It must be a lot of fun being a former President of the United States. You want to talk legacy and how your successors are doing, and all anybody sees you as is the person who knows all the alien secrets.
Barrack Obama has been asked about aliens quite a lot lately, likely due to increased interest now that the CIA is about to be forced to release files on unidentified flying objects (UFOs) to Congress in the very near future. Last week, in an interview with the Late Late Show, the former president was asked by bandleader Reggie Watts if he had any theories about UFOs or, as they are officially known, unidentified aerial phenomena (UAPs).
“When it comes to aliens, there are some things I just can’t tell you on air,” he replied. “The truth is that when I came into office, I asked. I was like, ‘Is there a lab somewhere where we’re keeping the alien specimens and space ships?'”
“They did a little bit of research and the answer was no."
“But what is true, and I’m actually being serious here... there's footage and records of objects in the skies that we don’t know exactly what they are, we can’t explain how they moved, their trajectory. They did not have an easily explainable pattern."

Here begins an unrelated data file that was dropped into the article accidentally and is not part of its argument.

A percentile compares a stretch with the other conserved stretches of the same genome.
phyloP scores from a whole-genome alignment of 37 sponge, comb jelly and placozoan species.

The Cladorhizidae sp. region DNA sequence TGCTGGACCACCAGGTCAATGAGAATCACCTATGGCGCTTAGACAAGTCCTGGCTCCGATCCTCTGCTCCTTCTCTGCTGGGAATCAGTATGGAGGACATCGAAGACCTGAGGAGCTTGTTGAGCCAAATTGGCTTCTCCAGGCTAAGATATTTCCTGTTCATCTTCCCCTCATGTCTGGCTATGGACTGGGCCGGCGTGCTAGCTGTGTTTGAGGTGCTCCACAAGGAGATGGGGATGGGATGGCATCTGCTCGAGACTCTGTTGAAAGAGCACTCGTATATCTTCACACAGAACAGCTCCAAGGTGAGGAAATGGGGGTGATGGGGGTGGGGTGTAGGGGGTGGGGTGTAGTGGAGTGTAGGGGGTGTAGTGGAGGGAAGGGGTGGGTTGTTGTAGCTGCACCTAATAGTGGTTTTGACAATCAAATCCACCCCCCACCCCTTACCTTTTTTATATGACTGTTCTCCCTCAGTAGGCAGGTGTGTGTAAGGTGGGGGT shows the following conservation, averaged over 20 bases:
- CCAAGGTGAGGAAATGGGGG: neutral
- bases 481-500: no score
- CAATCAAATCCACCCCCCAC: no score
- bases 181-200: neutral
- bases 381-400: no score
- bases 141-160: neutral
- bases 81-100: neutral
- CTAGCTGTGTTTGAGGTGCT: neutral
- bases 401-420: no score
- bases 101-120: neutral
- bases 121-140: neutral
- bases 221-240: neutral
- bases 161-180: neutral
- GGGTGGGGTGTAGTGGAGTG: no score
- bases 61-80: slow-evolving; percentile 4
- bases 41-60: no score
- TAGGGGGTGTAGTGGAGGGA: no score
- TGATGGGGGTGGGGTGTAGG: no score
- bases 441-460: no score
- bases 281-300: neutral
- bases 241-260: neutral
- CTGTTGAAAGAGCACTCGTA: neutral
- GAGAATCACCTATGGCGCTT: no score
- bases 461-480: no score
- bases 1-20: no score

This week he speculated more on what would happen if aliens were to make contact, or else we found out they existed and had visited us already. In an interview with the New York Times' Ezra Klein podcast, he said he believed it wouldn't change his outlook on the world much, but that there would be changes in society.
"It’s interesting. It wouldn’t change my politics at all. Because my entire politics is premised on the fact that we are these tiny organisms on this little speck floating in the middle of space," he said.
"When we were going through tough political times, and I’d try to cheer my staff up, I’d tell them a statistic that John Holdren, my science adviser, told me, which was that there are more stars in the known universe than there are grains of sand on the planet Earth."
Well, sometimes it cheered them up; sometimes they’d just roll their eyes and say, oh, there he goes again," he added.
He explained that he hoped that discovering aliens – in the scenario presented to him, they have sent a probe but we cannot talk back – would make us realize how much we all have in common on Earth, and that it's more important than our differences.
"But no doubt there would be immediate arguments about like, well, we need to spend a lot more money on weapons systems to defend ourselves," he said. "New religions would pop up. And who knows what kind of arguments we get into. We’re good at manufacturing arguments for each other."